So how does a farmer with, say, two acres of land and a collection of hand-held tools progress to hundreds of acres and an array of big machinery? Chances are that she or he never will personally make that transition, though the community may as small-holder after small-holder sells up when a more secure and lucrative opportunity arises. That means employment, probably in a city, and probably in some kind of factory. For simplicity’s sake, I can gloss over these macro drivers of agricultural development in one paragraph, referring you to countless histories and analyses of the industrial revolution and, more recently, the growth of manufacturing in lesser-developed countries. In Indonesia, for example, per capita annual income increased from $54 to $3,800 between 1967 and 2017, enabling factory workers to eat well, educate their children, and buy electric cookers, televisions, scooters, and all manner of items that the subsistence farmer is unlikely ever to acquire.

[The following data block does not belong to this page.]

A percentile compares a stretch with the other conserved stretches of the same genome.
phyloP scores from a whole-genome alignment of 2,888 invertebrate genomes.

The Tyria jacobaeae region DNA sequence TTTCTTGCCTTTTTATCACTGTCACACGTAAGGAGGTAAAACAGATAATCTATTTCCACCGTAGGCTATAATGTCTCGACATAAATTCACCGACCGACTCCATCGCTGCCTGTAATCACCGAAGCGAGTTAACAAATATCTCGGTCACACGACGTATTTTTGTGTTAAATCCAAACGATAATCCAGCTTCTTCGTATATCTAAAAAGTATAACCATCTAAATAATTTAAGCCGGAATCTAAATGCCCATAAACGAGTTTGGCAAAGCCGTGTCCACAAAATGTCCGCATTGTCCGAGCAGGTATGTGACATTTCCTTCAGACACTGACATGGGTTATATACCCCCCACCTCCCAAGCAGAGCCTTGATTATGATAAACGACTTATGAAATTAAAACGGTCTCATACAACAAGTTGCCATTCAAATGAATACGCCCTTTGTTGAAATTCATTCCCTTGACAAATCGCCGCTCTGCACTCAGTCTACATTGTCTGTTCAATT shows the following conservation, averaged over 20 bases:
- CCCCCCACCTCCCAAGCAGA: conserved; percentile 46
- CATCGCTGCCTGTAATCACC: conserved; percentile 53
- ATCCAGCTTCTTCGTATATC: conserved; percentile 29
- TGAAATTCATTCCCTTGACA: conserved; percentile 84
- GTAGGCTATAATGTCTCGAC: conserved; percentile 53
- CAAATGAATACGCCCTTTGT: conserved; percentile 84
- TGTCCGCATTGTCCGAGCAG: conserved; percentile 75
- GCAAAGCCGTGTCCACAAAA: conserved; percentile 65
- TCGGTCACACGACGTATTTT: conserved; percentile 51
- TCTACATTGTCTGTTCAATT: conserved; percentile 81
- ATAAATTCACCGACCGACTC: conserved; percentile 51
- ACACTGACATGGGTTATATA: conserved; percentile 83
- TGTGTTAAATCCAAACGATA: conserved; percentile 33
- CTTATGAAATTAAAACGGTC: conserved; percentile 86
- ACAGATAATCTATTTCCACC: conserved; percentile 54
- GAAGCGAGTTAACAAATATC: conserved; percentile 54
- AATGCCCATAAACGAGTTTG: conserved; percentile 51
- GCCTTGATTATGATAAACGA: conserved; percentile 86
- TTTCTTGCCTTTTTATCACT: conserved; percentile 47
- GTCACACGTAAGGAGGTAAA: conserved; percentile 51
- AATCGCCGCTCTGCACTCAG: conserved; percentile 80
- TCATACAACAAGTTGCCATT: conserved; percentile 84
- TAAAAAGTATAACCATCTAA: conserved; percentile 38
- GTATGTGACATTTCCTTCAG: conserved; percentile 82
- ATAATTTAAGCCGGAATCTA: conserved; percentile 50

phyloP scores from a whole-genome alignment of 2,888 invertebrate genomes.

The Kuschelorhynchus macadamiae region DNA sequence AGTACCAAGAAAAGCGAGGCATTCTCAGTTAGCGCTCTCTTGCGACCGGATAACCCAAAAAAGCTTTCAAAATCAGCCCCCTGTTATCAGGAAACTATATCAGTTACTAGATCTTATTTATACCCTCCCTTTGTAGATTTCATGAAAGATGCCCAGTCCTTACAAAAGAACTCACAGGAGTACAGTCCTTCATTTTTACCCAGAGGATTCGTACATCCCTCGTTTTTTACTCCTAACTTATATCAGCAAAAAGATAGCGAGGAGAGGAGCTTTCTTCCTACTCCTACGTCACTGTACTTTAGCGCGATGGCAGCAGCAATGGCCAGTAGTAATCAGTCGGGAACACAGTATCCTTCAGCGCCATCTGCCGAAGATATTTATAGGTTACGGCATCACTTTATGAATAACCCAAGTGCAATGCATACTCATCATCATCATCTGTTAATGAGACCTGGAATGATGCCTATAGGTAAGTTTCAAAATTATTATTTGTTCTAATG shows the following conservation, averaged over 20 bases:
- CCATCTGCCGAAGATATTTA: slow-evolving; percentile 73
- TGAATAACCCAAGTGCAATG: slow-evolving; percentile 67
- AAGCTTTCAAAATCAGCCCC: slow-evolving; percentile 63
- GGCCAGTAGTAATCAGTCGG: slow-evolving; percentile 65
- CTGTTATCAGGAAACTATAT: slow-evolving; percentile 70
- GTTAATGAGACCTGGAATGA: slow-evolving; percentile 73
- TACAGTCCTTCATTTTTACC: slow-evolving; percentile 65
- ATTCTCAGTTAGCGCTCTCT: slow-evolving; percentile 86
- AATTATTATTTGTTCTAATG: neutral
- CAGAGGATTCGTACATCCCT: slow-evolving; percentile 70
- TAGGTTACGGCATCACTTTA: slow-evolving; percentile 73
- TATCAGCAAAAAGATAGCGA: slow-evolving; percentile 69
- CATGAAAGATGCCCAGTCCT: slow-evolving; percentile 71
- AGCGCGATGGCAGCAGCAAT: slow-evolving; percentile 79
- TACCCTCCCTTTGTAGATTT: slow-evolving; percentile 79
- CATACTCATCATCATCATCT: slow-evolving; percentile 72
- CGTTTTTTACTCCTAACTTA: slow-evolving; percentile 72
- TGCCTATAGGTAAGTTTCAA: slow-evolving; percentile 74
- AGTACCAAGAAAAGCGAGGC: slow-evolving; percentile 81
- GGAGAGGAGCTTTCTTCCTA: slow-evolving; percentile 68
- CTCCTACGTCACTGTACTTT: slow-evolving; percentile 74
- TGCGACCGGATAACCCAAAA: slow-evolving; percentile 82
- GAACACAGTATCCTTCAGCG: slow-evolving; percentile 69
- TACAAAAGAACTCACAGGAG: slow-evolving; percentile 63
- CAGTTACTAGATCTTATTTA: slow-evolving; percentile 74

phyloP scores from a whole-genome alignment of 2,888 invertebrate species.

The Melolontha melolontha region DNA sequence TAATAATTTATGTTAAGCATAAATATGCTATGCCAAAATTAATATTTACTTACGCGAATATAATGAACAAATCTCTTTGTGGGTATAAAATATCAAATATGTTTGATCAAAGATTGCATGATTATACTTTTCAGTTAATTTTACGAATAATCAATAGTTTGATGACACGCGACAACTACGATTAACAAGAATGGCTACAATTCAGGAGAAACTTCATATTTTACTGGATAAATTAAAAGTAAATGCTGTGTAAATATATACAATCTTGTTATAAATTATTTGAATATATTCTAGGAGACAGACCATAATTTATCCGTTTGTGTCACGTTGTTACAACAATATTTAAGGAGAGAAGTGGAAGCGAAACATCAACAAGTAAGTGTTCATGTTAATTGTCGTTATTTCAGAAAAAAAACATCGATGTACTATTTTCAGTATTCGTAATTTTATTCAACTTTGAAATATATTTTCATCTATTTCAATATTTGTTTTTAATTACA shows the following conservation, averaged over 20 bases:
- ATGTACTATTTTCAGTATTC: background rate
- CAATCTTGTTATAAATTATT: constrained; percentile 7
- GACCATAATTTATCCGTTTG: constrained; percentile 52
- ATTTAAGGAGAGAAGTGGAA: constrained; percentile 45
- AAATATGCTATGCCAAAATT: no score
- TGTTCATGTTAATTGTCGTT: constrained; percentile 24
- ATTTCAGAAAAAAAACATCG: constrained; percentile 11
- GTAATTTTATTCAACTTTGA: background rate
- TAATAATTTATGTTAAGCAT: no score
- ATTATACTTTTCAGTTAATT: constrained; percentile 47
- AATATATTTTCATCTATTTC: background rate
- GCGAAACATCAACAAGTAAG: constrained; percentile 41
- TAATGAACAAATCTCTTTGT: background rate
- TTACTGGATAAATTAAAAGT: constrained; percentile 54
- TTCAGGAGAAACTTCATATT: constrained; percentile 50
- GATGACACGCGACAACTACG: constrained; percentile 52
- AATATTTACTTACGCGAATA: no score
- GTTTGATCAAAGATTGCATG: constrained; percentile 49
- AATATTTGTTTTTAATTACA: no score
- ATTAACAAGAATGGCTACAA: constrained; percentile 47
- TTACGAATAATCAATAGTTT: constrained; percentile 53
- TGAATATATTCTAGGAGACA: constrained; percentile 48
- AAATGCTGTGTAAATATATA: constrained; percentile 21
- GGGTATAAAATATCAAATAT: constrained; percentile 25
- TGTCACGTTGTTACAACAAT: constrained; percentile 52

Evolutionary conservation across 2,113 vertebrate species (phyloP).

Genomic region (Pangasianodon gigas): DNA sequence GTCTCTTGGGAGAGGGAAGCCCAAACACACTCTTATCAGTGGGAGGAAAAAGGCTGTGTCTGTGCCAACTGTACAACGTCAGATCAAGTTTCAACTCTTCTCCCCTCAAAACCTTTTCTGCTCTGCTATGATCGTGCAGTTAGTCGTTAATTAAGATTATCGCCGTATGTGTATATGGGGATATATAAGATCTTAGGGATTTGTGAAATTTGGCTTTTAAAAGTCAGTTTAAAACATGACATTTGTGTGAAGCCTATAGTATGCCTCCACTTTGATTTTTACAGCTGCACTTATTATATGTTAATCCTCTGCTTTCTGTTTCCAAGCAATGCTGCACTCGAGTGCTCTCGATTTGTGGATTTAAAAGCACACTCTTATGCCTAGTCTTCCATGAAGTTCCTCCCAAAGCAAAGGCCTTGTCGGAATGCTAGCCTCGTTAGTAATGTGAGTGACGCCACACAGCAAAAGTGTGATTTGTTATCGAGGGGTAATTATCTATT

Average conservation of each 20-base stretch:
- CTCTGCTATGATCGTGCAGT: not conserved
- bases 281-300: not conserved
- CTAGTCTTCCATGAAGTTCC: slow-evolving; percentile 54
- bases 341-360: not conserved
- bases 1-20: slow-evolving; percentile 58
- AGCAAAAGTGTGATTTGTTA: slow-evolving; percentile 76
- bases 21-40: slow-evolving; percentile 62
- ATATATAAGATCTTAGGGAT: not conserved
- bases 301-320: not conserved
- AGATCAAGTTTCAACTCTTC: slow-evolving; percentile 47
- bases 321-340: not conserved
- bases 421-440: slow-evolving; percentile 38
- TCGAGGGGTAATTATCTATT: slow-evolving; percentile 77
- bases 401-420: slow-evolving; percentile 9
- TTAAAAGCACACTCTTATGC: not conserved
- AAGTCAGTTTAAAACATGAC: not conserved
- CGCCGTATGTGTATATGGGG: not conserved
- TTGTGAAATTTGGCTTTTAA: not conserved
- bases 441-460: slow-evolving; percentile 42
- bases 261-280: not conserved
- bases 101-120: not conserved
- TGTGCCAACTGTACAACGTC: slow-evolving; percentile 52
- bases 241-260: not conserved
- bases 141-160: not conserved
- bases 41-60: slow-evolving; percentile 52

But one step at a time: how are small-holder farmers best supported to increase their incomes on the farms that they have now? Let’s just confirm that increased income is the ultimate aim: more money is not the end in itself, but it is the means by which people living in poverty are able to access regular healthcare, education and training, better food and housing, and build a safety net to prevent them falling back into poverty in difficult times.

Rael is a tea and dairy farmer from Kenya. She is one of the women whose microloan was funded during the fall 2022 iZōsh Maine Chapter Event.

iZōsh Chapter Events provide support that goes to the heart of small-holder farmers’ needs – credit to invest in high-quality seeds, fertiliser, and pest/weed control to achieve maximum yields from the land. Or the investment may be in improved equipment, allowing the farmer to graduate from hand-held tools to a walking plough and a couple of oxen (which can be rented to neighbours); or perhaps a wheelbarrow to move the produce off the field to a secure shed. For the farmers supported by iZōsh microloans, even small changes can bring enormous improvements to the farmer’s efficiency and, ultimately, the income earned from the land.

However, change can be very difficult, not least of all because of social pressures. iZōsh Chapter Events deliberately seek to support women in their enterprises. In the communities iZōsh microloans support, whatever the primary business focus of women, farming also features as a cheap source of the family’s food and as supplementary income from the sale of the produce.